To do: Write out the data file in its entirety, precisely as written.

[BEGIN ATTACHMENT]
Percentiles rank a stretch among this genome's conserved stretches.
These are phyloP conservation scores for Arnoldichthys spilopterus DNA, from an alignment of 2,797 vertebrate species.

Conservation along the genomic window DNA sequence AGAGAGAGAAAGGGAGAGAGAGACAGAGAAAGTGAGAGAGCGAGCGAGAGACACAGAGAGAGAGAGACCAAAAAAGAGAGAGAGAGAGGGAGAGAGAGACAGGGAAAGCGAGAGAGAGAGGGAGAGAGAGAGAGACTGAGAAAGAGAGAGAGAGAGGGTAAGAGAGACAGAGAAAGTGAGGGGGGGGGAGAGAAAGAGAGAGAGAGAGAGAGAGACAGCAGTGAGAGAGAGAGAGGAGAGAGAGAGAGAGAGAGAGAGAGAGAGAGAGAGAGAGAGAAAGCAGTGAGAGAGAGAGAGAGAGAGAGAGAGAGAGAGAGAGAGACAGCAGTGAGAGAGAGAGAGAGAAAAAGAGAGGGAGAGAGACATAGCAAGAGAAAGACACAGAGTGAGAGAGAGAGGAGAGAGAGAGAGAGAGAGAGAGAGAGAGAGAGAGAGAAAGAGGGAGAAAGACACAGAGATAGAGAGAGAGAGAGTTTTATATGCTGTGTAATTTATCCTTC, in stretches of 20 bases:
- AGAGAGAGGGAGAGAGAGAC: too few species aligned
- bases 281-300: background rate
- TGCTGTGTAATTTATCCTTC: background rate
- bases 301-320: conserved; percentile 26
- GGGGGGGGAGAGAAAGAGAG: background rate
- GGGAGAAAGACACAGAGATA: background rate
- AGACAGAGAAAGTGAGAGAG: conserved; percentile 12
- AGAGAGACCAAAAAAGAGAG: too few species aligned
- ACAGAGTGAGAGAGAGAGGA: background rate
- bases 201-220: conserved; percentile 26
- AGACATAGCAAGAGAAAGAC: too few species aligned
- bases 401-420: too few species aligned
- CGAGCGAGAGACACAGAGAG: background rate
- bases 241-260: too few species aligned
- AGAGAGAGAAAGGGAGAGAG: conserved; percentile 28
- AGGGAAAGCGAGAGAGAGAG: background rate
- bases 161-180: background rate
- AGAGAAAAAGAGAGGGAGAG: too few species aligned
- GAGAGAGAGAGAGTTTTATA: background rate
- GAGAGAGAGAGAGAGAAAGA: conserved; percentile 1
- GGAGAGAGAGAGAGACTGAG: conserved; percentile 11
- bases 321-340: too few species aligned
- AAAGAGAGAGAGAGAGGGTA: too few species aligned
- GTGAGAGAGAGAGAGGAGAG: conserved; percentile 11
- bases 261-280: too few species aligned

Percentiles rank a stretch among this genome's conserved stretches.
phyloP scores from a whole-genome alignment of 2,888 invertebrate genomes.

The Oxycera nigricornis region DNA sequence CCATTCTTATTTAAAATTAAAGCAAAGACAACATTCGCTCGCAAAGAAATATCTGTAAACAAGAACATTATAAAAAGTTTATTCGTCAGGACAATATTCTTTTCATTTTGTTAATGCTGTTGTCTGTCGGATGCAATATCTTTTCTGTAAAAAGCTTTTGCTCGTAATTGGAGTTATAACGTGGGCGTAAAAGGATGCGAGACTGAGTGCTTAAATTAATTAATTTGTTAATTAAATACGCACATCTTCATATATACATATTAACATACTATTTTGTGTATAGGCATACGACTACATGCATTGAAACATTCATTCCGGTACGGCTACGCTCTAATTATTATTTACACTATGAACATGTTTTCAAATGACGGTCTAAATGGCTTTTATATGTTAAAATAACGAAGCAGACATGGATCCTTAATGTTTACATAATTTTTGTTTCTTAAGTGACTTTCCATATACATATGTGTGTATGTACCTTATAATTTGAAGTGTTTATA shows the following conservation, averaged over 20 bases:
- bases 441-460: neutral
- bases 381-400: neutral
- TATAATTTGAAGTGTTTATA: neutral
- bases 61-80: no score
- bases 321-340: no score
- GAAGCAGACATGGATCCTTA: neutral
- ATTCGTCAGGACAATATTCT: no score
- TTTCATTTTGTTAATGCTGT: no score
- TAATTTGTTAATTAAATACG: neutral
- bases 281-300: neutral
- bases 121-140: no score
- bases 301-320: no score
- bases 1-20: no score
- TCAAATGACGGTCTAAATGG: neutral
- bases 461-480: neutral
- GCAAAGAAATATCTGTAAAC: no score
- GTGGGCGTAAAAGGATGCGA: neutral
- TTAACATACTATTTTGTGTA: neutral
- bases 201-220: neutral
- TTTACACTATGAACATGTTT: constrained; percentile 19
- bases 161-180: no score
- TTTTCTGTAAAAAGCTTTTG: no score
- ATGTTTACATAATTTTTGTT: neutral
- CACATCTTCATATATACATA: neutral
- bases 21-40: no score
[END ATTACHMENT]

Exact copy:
Percentiles rank a stretch among this genome's conserved stretches.
These are phyloP conservation scores for Arnoldichthys spilopterus DNA, from an alignment of 2,797 vertebrate species.

Conservation along the genomic window DNA sequence AGAGAGAGAAAGGGAGAGAGAGACAGAGAAAGTGAGAGAGCGAGCGAGAGACACAGAGAGAGAGAGACCAAAAAAGAGAGAGAGAGAGGGAGAGAGAGACAGGGAAAGCGAGAGAGAGAGGGAGAGAGAGAGAGACTGAGAAAGAGAGAGAGAGAGGGTAAGAGAGACAGAGAAAGTGAGGGGGGGGGAGAGAAAGAGAGAGAGAGAGAGAGAGACAGCAGTGAGAGAGAGAGAGGAGAGAGAGAGAGAGAGAGAGAGAGAGAGAGAGAGAGAGAGAAAGCAGTGAGAGAGAGAGAGAGAGAGAGAGAGAGAGAGAGAGAGACAGCAGTGAGAGAGAGAGAGAGAAAAAGAGAGGGAGAGAGACATAGCAAGAGAAAGACACAGAGTGAGAGAGAGAGGAGAGAGAGAGAGAGAGAGAGAGAGAGAGAGAGAGAGAAAGAGGGAGAAAGACACAGAGATAGAGAGAGAGAGAGTTTTATATGCTGTGTAATTTATCCTTC, in stretches of 20 bases:
- AGAGAGAGGGAGAGAGAGAC: too few species aligned
- bases 281-300: background rate
- TGCTGTGTAATTTATCCTTC: background rate
- bases 301-320: conserved; percentile 26
- GGGGGGGGAGAGAAAGAGAG: background rate
- GGGAGAAAGACACAGAGATA: background rate
- AGACAGAGAAAGTGAGAGAG: conserved; percentile 12
- AGAGAGACCAAAAAAGAGAG: too few species aligned
- ACAGAGTGAGAGAGAGAGGA: background rate
- bases 201-220: conserved; percentile 26
- AGACATAGCAAGAGAAAGAC: too few species aligned
- bases 401-420: too few species aligned
- CGAGCGAGAGACACAGAGAG: background rate
- bases 241-260: too few species aligned
- AGAGAGAGAAAGGGAGAGAG: conserved; percentile 28
- AGGGAAAGCGAGAGAGAGAG: background rate
- bases 161-180: background rate
- AGAGAAAAAGAGAGGGAGAG: too few species aligned
- GAGAGAGAGAGAGTTTTATA: background rate
- GAGAGAGAGAGAGAGAAAGA: conserved; percentile 1
- GGAGAGAGAGAGAGACTGAG: conserved; percentile 11
- bases 321-340: too few species aligned
- AAAGAGAGAGAGAGAGGGTA: too few species aligned
- GTGAGAGAGAGAGAGGAGAG: conserved; percentile 11
- bases 261-280: too few species aligned

Percentiles rank a stretch among this genome's conserved stretches.
phyloP scores from a whole-genome alignment of 2,888 invertebrate genomes.

The Oxycera nigricornis region DNA sequence CCATTCTTATTTAAAATTAAAGCAAAGACAACATTCGCTCGCAAAGAAATATCTGTAAACAAGAACATTATAAAAAGTTTATTCGTCAGGACAATATTCTTTTCATTTTGTTAATGCTGTTGTCTGTCGGATGCAATATCTTTTCTGTAAAAAGCTTTTGCTCGTAATTGGAGTTATAACGTGGGCGTAAAAGGATGCGAGACTGAGTGCTTAAATTAATTAATTTGTTAATTAAATACGCACATCTTCATATATACATATTAACATACTATTTTGTGTATAGGCATACGACTACATGCATTGAAACATTCATTCCGGTACGGCTACGCTCTAATTATTATTTACACTATGAACATGTTTTCAAATGACGGTCTAAATGGCTTTTATATGTTAAAATAACGAAGCAGACATGGATCCTTAATGTTTACATAATTTTTGTTTCTTAAGTGACTTTCCATATACATATGTGTGTATGTACCTTATAATTTGAAGTGTTTATA shows the following conservation, averaged over 20 bases:
- bases 441-460: neutral
- bases 381-400: neutral
- TATAATTTGAAGTGTTTATA: neutral
- bases 61-80: no score
- bases 321-340: no score
- GAAGCAGACATGGATCCTTA: neutral
- ATTCGTCAGGACAATATTCT: no score
- TTTCATTTTGTTAATGCTGT: no score
- TAATTTGTTAATTAAATACG: neutral
- bases 281-300: neutral
- bases 121-140: no score
- bases 301-320: no score
- bases 1-20: no score
- TCAAATGACGGTCTAAATGG: neutral
- bases 461-480: neutral
- GCAAAGAAATATCTGTAAAC: no score
- GTGGGCGTAAAAGGATGCGA: neutral
- TTAACATACTATTTTGTGTA: neutral
- bases 201-220: neutral
- TTTACACTATGAACATGTTT: constrained; percentile 19
- bases 161-180: no score
- TTTTCTGTAAAAAGCTTTTG: no score
- ATGTTTACATAATTTTTGTT: neutral
- CACATCTTCATATATACATA: neutral
- bases 21-40: no score